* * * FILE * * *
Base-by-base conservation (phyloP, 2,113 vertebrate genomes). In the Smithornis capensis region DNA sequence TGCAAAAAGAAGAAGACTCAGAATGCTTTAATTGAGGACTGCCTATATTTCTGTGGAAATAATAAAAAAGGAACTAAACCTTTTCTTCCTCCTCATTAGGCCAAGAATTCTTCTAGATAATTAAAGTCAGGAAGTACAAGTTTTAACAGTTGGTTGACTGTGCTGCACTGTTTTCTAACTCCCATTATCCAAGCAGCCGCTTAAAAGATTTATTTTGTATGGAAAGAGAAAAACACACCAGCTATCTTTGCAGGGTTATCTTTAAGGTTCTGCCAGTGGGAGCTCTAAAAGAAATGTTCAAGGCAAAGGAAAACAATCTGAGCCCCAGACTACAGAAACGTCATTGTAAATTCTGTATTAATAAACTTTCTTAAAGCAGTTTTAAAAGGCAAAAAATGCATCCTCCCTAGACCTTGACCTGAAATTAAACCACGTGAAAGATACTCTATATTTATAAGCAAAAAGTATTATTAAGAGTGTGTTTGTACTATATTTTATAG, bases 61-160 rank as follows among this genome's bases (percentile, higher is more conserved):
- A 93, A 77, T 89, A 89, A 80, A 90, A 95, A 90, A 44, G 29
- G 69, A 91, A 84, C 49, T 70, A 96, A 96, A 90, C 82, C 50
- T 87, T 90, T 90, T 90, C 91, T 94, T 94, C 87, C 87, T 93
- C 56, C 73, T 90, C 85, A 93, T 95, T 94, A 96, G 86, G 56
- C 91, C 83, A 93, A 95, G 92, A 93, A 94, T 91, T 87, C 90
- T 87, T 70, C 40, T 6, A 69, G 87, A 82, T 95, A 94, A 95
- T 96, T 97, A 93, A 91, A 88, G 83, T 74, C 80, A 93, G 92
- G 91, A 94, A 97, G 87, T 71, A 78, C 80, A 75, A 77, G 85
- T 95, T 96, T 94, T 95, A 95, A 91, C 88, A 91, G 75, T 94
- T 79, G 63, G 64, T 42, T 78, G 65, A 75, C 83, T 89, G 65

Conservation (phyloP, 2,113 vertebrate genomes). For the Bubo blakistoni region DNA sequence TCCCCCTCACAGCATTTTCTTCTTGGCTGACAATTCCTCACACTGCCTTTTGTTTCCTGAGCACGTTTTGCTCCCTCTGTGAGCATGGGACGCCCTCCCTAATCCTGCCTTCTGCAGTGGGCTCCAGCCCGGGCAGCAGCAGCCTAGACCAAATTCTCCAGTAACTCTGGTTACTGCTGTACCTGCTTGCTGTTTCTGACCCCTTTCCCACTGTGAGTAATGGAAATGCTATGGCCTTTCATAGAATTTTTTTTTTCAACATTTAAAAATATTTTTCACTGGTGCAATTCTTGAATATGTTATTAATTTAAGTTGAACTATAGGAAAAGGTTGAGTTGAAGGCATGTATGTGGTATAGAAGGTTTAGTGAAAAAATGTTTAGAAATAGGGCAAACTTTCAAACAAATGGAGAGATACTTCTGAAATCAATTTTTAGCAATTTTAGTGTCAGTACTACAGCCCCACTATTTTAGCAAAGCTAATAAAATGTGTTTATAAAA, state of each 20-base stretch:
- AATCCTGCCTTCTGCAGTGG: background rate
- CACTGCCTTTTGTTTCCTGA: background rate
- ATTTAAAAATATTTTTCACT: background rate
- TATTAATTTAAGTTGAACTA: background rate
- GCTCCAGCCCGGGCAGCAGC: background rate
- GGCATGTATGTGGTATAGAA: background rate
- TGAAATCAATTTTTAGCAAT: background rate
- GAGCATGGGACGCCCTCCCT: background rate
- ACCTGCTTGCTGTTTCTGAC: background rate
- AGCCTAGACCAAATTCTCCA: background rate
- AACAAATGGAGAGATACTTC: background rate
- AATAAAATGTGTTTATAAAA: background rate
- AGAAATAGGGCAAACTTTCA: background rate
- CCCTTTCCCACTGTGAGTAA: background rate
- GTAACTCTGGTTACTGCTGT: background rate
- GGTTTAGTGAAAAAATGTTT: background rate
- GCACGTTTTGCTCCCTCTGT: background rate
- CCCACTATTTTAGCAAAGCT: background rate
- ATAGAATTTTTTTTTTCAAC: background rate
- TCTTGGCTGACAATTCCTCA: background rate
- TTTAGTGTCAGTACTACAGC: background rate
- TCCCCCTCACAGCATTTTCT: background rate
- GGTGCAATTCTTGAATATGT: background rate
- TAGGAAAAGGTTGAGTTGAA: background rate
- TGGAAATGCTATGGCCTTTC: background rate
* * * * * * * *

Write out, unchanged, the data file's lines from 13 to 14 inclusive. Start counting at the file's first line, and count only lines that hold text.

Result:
- AATCCTGCCTTCTGCAGTGG: background rate
- CACTGCCTTTTGTTTCCTGA: background rate